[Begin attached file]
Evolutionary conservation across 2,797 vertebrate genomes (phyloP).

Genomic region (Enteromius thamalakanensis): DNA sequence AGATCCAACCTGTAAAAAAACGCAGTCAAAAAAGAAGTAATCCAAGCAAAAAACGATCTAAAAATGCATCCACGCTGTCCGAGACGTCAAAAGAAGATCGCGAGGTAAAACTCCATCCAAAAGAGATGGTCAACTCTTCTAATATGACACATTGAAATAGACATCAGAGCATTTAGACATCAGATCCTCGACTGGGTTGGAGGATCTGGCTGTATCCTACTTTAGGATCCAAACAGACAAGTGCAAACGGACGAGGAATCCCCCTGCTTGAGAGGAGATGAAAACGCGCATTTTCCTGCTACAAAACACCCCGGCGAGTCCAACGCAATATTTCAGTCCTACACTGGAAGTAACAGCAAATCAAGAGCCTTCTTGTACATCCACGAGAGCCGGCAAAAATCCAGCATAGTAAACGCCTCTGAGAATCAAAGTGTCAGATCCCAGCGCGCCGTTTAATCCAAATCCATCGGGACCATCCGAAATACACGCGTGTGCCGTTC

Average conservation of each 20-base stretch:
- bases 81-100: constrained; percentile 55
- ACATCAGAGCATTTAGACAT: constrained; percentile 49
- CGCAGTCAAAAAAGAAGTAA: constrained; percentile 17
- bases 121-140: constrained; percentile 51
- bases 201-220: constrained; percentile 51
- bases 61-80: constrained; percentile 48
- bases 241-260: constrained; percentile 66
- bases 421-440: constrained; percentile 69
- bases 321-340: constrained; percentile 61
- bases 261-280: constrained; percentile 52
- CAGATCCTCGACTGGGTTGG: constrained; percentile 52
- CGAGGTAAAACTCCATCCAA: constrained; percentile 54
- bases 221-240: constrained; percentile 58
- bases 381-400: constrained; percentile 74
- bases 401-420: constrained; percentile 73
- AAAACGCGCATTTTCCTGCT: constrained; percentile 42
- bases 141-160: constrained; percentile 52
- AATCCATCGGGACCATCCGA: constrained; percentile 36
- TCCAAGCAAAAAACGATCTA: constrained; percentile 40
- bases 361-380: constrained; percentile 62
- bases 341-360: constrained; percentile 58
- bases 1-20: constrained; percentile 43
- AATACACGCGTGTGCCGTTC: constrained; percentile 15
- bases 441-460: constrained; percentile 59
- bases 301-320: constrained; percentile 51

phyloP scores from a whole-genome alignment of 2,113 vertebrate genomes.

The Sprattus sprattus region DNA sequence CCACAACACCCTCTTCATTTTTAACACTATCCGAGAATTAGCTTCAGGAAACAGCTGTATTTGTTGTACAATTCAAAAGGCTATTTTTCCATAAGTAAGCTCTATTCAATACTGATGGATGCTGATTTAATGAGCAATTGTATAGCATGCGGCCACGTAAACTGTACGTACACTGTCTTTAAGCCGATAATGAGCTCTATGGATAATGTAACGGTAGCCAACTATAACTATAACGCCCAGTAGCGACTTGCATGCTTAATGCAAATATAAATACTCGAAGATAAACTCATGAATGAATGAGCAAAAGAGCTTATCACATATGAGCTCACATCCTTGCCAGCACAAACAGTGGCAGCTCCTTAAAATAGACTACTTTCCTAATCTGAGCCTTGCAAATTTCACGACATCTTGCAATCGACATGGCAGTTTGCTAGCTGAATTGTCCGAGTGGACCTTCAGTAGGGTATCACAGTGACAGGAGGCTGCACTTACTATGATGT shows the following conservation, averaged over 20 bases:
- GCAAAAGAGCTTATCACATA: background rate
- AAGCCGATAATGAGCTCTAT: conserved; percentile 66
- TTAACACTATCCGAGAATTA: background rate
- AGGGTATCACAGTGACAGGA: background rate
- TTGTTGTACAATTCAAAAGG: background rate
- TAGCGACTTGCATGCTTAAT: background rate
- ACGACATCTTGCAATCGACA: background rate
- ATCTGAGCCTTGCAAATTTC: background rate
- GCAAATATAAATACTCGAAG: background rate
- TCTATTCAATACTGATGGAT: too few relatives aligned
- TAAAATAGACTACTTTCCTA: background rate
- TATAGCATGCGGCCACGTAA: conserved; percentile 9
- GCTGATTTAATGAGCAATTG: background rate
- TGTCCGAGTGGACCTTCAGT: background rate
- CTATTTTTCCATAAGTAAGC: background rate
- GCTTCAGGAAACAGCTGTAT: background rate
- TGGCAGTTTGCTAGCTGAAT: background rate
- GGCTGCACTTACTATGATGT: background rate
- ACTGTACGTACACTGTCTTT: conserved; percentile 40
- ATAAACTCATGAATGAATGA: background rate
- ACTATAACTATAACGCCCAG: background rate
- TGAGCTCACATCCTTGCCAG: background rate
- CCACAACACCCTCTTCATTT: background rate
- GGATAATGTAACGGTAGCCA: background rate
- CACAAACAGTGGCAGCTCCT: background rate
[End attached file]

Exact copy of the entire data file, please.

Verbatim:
Evolutionary conservation across 2,797 vertebrate genomes (phyloP).

Genomic region (Enteromius thamalakanensis): DNA sequence AGATCCAACCTGTAAAAAAACGCAGTCAAAAAAGAAGTAATCCAAGCAAAAAACGATCTAAAAATGCATCCACGCTGTCCGAGACGTCAAAAGAAGATCGCGAGGTAAAACTCCATCCAAAAGAGATGGTCAACTCTTCTAATATGACACATTGAAATAGACATCAGAGCATTTAGACATCAGATCCTCGACTGGGTTGGAGGATCTGGCTGTATCCTACTTTAGGATCCAAACAGACAAGTGCAAACGGACGAGGAATCCCCCTGCTTGAGAGGAGATGAAAACGCGCATTTTCCTGCTACAAAACACCCCGGCGAGTCCAACGCAATATTTCAGTCCTACACTGGAAGTAACAGCAAATCAAGAGCCTTCTTGTACATCCACGAGAGCCGGCAAAAATCCAGCATAGTAAACGCCTCTGAGAATCAAAGTGTCAGATCCCAGCGCGCCGTTTAATCCAAATCCATCGGGACCATCCGAAATACACGCGTGTGCCGTTC

Average conservation of each 20-base stretch:
- bases 81-100: constrained; percentile 55
- ACATCAGAGCATTTAGACAT: constrained; percentile 49
- CGCAGTCAAAAAAGAAGTAA: constrained; percentile 17
- bases 121-140: constrained; percentile 51
- bases 201-220: constrained; percentile 51
- bases 61-80: constrained; percentile 48
- bases 241-260: constrained; percentile 66
- bases 421-440: constrained; percentile 69
- bases 321-340: constrained; percentile 61
- bases 261-280: constrained; percentile 52
- CAGATCCTCGACTGGGTTGG: constrained; percentile 52
- CGAGGTAAAACTCCATCCAA: constrained; percentile 54
- bases 221-240: constrained; percentile 58
- bases 381-400: constrained; percentile 74
- bases 401-420: constrained; percentile 73
- AAAACGCGCATTTTCCTGCT: constrained; percentile 42
- bases 141-160: constrained; percentile 52
- AATCCATCGGGACCATCCGA: constrained; percentile 36
- TCCAAGCAAAAAACGATCTA: constrained; percentile 40
- bases 361-380: constrained; percentile 62
- bases 341-360: constrained; percentile 58
- bases 1-20: constrained; percentile 43
- AATACACGCGTGTGCCGTTC: constrained; percentile 15
- bases 441-460: constrained; percentile 59
- bases 301-320: constrained; percentile 51

phyloP scores from a whole-genome alignment of 2,113 vertebrate genomes.

The Sprattus sprattus region DNA sequence CCACAACACCCTCTTCATTTTTAACACTATCCGAGAATTAGCTTCAGGAAACAGCTGTATTTGTTGTACAATTCAAAAGGCTATTTTTCCATAAGTAAGCTCTATTCAATACTGATGGATGCTGATTTAATGAGCAATTGTATAGCATGCGGCCACGTAAACTGTACGTACACTGTCTTTAAGCCGATAATGAGCTCTATGGATAATGTAACGGTAGCCAACTATAACTATAACGCCCAGTAGCGACTTGCATGCTTAATGCAAATATAAATACTCGAAGATAAACTCATGAATGAATGAGCAAAAGAGCTTATCACATATGAGCTCACATCCTTGCCAGCACAAACAGTGGCAGCTCCTTAAAATAGACTACTTTCCTAATCTGAGCCTTGCAAATTTCACGACATCTTGCAATCGACATGGCAGTTTGCTAGCTGAATTGTCCGAGTGGACCTTCAGTAGGGTATCACAGTGACAGGAGGCTGCACTTACTATGATGT shows the following conservation, averaged over 20 bases:
- GCAAAAGAGCTTATCACATA: background rate
- AAGCCGATAATGAGCTCTAT: conserved; percentile 66
- TTAACACTATCCGAGAATTA: background rate
- AGGGTATCACAGTGACAGGA: background rate
- TTGTTGTACAATTCAAAAGG: background rate
- TAGCGACTTGCATGCTTAAT: background rate
- ACGACATCTTGCAATCGACA: background rate
- ATCTGAGCCTTGCAAATTTC: background rate
- GCAAATATAAATACTCGAAG: background rate
- TCTATTCAATACTGATGGAT: too few relatives aligned
- TAAAATAGACTACTTTCCTA: background rate
- TATAGCATGCGGCCACGTAA: conserved; percentile 9
- GCTGATTTAATGAGCAATTG: background rate
- TGTCCGAGTGGACCTTCAGT: background rate
- CTATTTTTCCATAAGTAAGC: background rate
- GCTTCAGGAAACAGCTGTAT: background rate
- TGGCAGTTTGCTAGCTGAAT: background rate
- GGCTGCACTTACTATGATGT: background rate
- ACTGTACGTACACTGTCTTT: conserved; percentile 40
- ATAAACTCATGAATGAATGA: background rate
- ACTATAACTATAACGCCCAG: background rate
- TGAGCTCACATCCTTGCCAG: background rate
- CCACAACACCCTCTTCATTT: background rate
- GGATAATGTAACGGTAGCCA: background rate
- CACAAACAGTGGCAGCTCCT: background rate